Anger can reveal one’s breeding. A customer in an ice cream store in Canada showed his when he was refused to be served for not wearing a mask.
In a viral video broadcast in news channels, an unidentified man is shown at the counter arguing with the staff of the Dairy Queen outlet in Port Alberni, Vancouver Island. He is heard saying the masking policy in British Columbia observes exemptions.
The footage, taken by another customer inside the store, then shows the man opening his fly and urinating on the counter as the horrified staff scream. As the vandal leaves the counter, he calls the employees “psychopaths.”
The 28 August indecent act was reported to police, but the offender remains at large.
The man’s behavior was surely unacceptable and punishment is in order. Perhaps, he should also be retrained on how to properly pee. If so, a team of researchers from New Zealand and Germany have an unusual potty-training project that can help him.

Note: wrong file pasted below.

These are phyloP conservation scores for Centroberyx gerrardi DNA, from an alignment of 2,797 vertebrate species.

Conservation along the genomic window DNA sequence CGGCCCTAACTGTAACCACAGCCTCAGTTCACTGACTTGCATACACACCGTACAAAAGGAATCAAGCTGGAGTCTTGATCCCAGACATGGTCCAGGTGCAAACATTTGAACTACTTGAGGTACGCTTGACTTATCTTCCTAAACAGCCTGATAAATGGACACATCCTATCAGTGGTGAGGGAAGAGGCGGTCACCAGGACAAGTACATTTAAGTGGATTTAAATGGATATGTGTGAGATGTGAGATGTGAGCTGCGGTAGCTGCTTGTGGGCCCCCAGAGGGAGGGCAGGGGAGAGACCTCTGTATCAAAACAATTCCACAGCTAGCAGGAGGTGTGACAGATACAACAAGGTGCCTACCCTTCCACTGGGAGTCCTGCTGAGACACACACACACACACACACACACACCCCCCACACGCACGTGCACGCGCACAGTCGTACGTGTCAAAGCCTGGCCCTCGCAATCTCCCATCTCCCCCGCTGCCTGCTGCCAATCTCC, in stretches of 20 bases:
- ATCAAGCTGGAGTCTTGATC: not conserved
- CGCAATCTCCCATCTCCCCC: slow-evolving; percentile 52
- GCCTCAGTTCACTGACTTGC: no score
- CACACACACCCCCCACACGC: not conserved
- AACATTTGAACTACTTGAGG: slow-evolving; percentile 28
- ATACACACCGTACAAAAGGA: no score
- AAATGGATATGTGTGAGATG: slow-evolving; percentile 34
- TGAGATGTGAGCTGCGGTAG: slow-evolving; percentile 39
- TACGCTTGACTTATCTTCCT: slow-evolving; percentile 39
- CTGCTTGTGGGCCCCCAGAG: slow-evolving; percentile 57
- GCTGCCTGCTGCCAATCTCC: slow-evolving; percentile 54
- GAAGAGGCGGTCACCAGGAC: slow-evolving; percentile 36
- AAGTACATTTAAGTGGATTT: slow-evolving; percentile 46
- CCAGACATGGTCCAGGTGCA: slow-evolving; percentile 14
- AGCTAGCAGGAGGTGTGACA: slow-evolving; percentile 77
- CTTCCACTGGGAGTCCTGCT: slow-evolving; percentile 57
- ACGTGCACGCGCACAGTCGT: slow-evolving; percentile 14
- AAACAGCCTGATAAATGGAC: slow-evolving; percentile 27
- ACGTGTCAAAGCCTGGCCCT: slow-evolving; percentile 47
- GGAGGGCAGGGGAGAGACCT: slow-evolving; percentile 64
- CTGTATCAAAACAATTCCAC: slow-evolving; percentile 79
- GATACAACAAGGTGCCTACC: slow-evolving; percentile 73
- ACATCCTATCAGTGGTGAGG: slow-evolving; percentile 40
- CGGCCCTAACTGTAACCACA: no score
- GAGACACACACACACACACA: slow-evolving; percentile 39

A promising initial result of the urine collection project was recently published in the journal Current Biology. It put researchers on track with their ambitious goal of slashing greenhouse gas emissions in New Zealand farms.
One of the researchers, Auckland University’s Douglas Elliffe, said, “If we could collect 10 or 20 percent of urinations, it would be sufficient to reduce greenhouse gas emission and nitrate leaching significantly.”
Co-researcher Lindsay Matthews said the collected urine would be treated first to reduce or eliminate its nitrous oxide content before discharge to the environment. Nitrous oxide is a potent greenhouse gas.
Nitrate from urine will also be treated to prevent it from polluting rivers and streams, she added.
The success of the joke-inspired toilet training project lies in upscaling it so large volumes of urine can be collected for treatment. So far, the researchers’ method is working. They use food reward to make cows go to a latrine pen to urinate.
Sixteen cows have already learned to pee on the pen. They still have a long way to go in potty training herds of cattle.